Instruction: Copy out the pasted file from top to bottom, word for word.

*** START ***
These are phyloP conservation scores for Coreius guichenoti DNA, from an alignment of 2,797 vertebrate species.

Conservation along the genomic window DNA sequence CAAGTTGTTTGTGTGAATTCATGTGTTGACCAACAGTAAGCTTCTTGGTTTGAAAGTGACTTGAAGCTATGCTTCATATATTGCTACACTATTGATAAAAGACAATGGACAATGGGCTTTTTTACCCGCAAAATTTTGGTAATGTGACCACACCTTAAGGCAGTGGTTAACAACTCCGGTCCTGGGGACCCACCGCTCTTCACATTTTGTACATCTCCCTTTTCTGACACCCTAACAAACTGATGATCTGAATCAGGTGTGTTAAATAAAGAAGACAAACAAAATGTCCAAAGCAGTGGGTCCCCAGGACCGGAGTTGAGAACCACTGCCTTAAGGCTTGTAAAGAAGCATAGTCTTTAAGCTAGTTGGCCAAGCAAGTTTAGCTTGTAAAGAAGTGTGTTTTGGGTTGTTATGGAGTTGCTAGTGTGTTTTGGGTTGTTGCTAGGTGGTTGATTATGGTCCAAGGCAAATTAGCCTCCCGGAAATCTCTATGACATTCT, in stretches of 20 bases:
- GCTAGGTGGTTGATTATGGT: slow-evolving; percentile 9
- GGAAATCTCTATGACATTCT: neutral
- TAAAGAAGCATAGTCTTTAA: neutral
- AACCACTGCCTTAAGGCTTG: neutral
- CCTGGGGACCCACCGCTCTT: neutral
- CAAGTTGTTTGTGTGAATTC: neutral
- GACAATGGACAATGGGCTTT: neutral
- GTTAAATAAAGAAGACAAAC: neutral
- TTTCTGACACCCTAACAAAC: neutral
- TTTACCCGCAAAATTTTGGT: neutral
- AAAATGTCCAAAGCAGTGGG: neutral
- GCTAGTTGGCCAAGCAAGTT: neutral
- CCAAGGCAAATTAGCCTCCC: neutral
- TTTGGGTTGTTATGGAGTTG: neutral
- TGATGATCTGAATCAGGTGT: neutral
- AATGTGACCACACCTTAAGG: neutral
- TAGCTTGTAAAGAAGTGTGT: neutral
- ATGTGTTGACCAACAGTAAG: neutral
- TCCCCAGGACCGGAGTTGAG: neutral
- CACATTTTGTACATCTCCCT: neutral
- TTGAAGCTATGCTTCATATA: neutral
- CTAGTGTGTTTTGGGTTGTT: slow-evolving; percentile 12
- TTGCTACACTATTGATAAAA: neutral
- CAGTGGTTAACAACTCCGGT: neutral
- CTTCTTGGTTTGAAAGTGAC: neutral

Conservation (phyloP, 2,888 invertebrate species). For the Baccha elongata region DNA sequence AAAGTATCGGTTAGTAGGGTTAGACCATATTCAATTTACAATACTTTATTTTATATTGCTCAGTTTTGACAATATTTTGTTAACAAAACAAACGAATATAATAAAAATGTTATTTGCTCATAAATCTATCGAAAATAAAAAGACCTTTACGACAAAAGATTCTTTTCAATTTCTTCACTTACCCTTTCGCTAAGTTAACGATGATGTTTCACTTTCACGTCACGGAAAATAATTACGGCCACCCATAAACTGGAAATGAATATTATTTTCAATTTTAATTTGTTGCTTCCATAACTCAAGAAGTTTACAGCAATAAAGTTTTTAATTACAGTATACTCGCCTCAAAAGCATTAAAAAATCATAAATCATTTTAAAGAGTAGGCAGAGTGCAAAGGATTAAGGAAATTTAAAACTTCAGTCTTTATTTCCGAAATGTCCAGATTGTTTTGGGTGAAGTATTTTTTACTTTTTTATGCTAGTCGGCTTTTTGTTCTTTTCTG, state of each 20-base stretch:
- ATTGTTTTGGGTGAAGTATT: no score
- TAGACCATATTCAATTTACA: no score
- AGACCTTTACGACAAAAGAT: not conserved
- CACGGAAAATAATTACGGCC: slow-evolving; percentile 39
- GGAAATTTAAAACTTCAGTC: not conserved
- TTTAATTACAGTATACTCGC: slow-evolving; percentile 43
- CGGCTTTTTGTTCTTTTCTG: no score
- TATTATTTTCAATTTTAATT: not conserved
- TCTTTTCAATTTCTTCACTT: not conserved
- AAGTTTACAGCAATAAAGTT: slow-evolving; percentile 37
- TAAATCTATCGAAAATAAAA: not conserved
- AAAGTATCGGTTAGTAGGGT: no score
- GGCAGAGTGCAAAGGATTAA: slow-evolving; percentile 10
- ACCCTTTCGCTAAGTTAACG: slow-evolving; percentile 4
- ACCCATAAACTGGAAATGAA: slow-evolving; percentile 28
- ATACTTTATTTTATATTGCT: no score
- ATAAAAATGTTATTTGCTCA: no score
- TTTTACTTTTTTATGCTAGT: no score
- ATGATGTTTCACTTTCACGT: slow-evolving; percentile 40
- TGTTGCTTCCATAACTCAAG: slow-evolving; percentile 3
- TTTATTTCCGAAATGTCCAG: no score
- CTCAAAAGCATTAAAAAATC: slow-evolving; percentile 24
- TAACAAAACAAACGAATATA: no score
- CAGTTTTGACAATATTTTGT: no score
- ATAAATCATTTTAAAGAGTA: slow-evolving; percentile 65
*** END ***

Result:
These are phyloP conservation scores for Coreius guichenoti DNA, from an alignment of 2,797 vertebrate species.

Conservation along the genomic window DNA sequence CAAGTTGTTTGTGTGAATTCATGTGTTGACCAACAGTAAGCTTCTTGGTTTGAAAGTGACTTGAAGCTATGCTTCATATATTGCTACACTATTGATAAAAGACAATGGACAATGGGCTTTTTTACCCGCAAAATTTTGGTAATGTGACCACACCTTAAGGCAGTGGTTAACAACTCCGGTCCTGGGGACCCACCGCTCTTCACATTTTGTACATCTCCCTTTTCTGACACCCTAACAAACTGATGATCTGAATCAGGTGTGTTAAATAAAGAAGACAAACAAAATGTCCAAAGCAGTGGGTCCCCAGGACCGGAGTTGAGAACCACTGCCTTAAGGCTTGTAAAGAAGCATAGTCTTTAAGCTAGTTGGCCAAGCAAGTTTAGCTTGTAAAGAAGTGTGTTTTGGGTTGTTATGGAGTTGCTAGTGTGTTTTGGGTTGTTGCTAGGTGGTTGATTATGGTCCAAGGCAAATTAGCCTCCCGGAAATCTCTATGACATTCT, in stretches of 20 bases:
- GCTAGGTGGTTGATTATGGT: slow-evolving; percentile 9
- GGAAATCTCTATGACATTCT: neutral
- TAAAGAAGCATAGTCTTTAA: neutral
- AACCACTGCCTTAAGGCTTG: neutral
- CCTGGGGACCCACCGCTCTT: neutral
- CAAGTTGTTTGTGTGAATTC: neutral
- GACAATGGACAATGGGCTTT: neutral
- GTTAAATAAAGAAGACAAAC: neutral
- TTTCTGACACCCTAACAAAC: neutral
- TTTACCCGCAAAATTTTGGT: neutral
- AAAATGTCCAAAGCAGTGGG: neutral
- GCTAGTTGGCCAAGCAAGTT: neutral
- CCAAGGCAAATTAGCCTCCC: neutral
- TTTGGGTTGTTATGGAGTTG: neutral
- TGATGATCTGAATCAGGTGT: neutral
- AATGTGACCACACCTTAAGG: neutral
- TAGCTTGTAAAGAAGTGTGT: neutral
- ATGTGTTGACCAACAGTAAG: neutral
- TCCCCAGGACCGGAGTTGAG: neutral
- CACATTTTGTACATCTCCCT: neutral
- TTGAAGCTATGCTTCATATA: neutral
- CTAGTGTGTTTTGGGTTGTT: slow-evolving; percentile 12
- TTGCTACACTATTGATAAAA: neutral
- CAGTGGTTAACAACTCCGGT: neutral
- CTTCTTGGTTTGAAAGTGAC: neutral

Conservation (phyloP, 2,888 invertebrate species). For the Baccha elongata region DNA sequence AAAGTATCGGTTAGTAGGGTTAGACCATATTCAATTTACAATACTTTATTTTATATTGCTCAGTTTTGACAATATTTTGTTAACAAAACAAACGAATATAATAAAAATGTTATTTGCTCATAAATCTATCGAAAATAAAAAGACCTTTACGACAAAAGATTCTTTTCAATTTCTTCACTTACCCTTTCGCTAAGTTAACGATGATGTTTCACTTTCACGTCACGGAAAATAATTACGGCCACCCATAAACTGGAAATGAATATTATTTTCAATTTTAATTTGTTGCTTCCATAACTCAAGAAGTTTACAGCAATAAAGTTTTTAATTACAGTATACTCGCCTCAAAAGCATTAAAAAATCATAAATCATTTTAAAGAGTAGGCAGAGTGCAAAGGATTAAGGAAATTTAAAACTTCAGTCTTTATTTCCGAAATGTCCAGATTGTTTTGGGTGAAGTATTTTTTACTTTTTTATGCTAGTCGGCTTTTTGTTCTTTTCTG, state of each 20-base stretch:
- ATTGTTTTGGGTGAAGTATT: no score
- TAGACCATATTCAATTTACA: no score
- AGACCTTTACGACAAAAGAT: not conserved
- CACGGAAAATAATTACGGCC: slow-evolving; percentile 39
- GGAAATTTAAAACTTCAGTC: not conserved
- TTTAATTACAGTATACTCGC: slow-evolving; percentile 43
- CGGCTTTTTGTTCTTTTCTG: no score
- TATTATTTTCAATTTTAATT: not conserved
- TCTTTTCAATTTCTTCACTT: not conserved
- AAGTTTACAGCAATAAAGTT: slow-evolving; percentile 37
- TAAATCTATCGAAAATAAAA: not conserved
- AAAGTATCGGTTAGTAGGGT: no score
- GGCAGAGTGCAAAGGATTAA: slow-evolving; percentile 10
- ACCCTTTCGCTAAGTTAACG: slow-evolving; percentile 4
- ACCCATAAACTGGAAATGAA: slow-evolving; percentile 28
- ATACTTTATTTTATATTGCT: no score
- ATAAAAATGTTATTTGCTCA: no score
- TTTTACTTTTTTATGCTAGT: no score
- ATGATGTTTCACTTTCACGT: slow-evolving; percentile 40
- TGTTGCTTCCATAACTCAAG: slow-evolving; percentile 3
- TTTATTTCCGAAATGTCCAG: no score
- CTCAAAAGCATTAAAAAATC: slow-evolving; percentile 24
- TAACAAAACAAACGAATATA: no score
- CAGTTTTGACAATATTTTGT: no score
- ATAAATCATTTTAAAGAGTA: slow-evolving; percentile 65